With Derk Boerrigter and Nir Biton starting in midfield, and Virgil van Dijk in his usual place at the back, it was the biggest representation of summer signings to start any big game this season.

Perhaps it was Lennon's way of discovering if the new Bhoys have got what it takes to help play a big part in taking this side forward.

The reality is that, on this showing, only Van Dijk gave any real hope for the future.

Lennon also pitched Adam Matthews straight back in for his first game since breaking a collar bone on October 5, the Welshman drafted in at left-back for the banned Emilio Izaguirre, but looking in need of the outing.

With Barca able to replace the injured Lionel Messi through the middle with Neymar, and the suspended Cesc Fabregas with Alexis Sanchez, the real gulf between the haves and have nots in Europe was clearly illustrated.

But, games are not won on financial clout alone, as the Hoops have shown numerous times. This one, however, was won on quality - particularly in the forward areas. Any pressure which Barca and their boss, Tata Martino, may have been feeling after recent defeats was defused courtesy of Gerard Pique's opening goal after just seven minutes.

The defender had stayed up after a corner conceded as Van Dijk had made the second of two important blocks.

And, when Efe Ambrose lost the ball on the edge of his own area, Alexis got the chance to shoot.

His effort was saved by Fraser "The Wall" Forster, but the ball ran to Pique and he made no mistake from close range.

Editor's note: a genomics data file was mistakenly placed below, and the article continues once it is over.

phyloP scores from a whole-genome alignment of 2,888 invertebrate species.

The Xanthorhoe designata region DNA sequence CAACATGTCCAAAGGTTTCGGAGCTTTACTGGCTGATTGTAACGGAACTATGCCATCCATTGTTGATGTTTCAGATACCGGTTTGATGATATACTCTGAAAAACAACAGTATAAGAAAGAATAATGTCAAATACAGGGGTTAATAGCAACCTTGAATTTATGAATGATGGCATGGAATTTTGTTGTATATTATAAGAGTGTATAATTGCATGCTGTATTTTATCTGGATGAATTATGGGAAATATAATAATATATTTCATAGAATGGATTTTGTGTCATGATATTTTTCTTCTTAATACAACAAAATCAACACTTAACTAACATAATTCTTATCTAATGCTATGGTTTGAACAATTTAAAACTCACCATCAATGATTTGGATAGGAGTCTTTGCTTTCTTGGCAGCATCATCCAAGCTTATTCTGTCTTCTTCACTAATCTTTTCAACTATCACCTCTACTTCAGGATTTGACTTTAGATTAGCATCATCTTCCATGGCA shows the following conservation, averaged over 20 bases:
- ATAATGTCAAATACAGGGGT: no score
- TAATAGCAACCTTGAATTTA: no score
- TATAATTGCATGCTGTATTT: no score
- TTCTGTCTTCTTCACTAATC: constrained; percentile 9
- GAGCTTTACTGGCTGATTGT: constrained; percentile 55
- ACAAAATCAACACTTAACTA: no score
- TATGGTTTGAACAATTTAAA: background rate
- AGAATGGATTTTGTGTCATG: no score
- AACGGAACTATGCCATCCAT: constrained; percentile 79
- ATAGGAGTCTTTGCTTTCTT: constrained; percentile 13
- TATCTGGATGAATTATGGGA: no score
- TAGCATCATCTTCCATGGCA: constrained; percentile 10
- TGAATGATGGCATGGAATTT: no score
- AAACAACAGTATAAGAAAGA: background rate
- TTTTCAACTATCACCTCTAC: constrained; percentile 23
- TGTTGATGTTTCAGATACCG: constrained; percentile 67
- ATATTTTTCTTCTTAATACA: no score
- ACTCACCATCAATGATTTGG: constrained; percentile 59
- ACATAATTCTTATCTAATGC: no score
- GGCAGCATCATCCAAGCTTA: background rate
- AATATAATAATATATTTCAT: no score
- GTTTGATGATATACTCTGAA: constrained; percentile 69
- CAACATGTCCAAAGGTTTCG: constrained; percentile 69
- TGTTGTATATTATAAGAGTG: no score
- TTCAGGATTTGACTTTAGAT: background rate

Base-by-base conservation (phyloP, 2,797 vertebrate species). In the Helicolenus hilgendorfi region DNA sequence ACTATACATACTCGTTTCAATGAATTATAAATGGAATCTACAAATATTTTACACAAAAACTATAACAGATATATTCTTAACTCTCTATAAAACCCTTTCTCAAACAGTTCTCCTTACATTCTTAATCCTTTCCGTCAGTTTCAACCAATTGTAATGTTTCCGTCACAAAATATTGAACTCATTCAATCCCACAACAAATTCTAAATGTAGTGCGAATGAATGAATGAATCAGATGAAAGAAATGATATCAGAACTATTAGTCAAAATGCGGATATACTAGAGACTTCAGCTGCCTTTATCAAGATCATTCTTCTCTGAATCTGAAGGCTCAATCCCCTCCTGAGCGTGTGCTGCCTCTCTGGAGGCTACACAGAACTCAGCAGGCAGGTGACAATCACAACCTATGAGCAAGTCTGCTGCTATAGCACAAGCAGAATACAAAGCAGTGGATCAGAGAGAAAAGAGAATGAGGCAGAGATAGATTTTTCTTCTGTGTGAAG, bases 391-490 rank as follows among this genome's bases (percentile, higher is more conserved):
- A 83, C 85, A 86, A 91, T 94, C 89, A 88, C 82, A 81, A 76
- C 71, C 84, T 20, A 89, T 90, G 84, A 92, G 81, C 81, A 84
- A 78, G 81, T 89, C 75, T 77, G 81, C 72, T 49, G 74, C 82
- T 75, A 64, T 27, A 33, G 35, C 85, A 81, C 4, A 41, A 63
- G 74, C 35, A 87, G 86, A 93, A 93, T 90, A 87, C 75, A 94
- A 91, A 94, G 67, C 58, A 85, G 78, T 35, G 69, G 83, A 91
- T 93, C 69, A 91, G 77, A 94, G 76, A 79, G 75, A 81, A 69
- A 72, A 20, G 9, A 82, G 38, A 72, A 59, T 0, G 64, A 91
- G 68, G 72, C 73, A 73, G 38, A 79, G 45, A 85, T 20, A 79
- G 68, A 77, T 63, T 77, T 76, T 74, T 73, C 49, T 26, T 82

Had Ambrose not blocked another point-blank effort by Pique midway through the half, it could have been much worse for the Hoops.

However, five minutes before the break, it was Neymar who cut Celtic open for the second.

The Brazilian got a yard on Ambrose in the area to find Pedro Rodriquez with a pass, which he had no difficulty converting from seven yards out as he stole in front of Mikael Lustig.

Seconds before the respite of the interval, Neymar was set up by Martin Montoya for a simple tap-in to make it 3-0 as the Celtic rearguard was torn asunder with guile and technique.

The runs from deep by Neymar and the threat from wide brought by Pedro and Alexis gave Celtic huge and varied problems which they could not fathom.

Too often possession was surrendered, never a good idea against Barcelona.

Of course, Celtic have done well under such testing circumstances before.

But, on this occasion, they lacked the required solidity at the back and any real threat on the break, and paid the price.

Neymar was the man who buried them, completing his hat-trick early in the second half.

He made it 4-0 after wonderful one-touch passing with Xavi, and then did it himself for Barca's fifth before an hour had elapsed, dancing past Ambrose before firing in off Matthews on the line.

When Cristian Tello saw his shot deflected past Forster by Van Dijk's boot, Celtic's miserable night was complete. Samaras' headed consolation from a Mulgrew free-kick was tokenism in its rawest form.

The hammering merely delivered the Last Rites on Celtic's European season which, in truth, had died some weeks earlier.

On the gravestone it should read: That really hurt.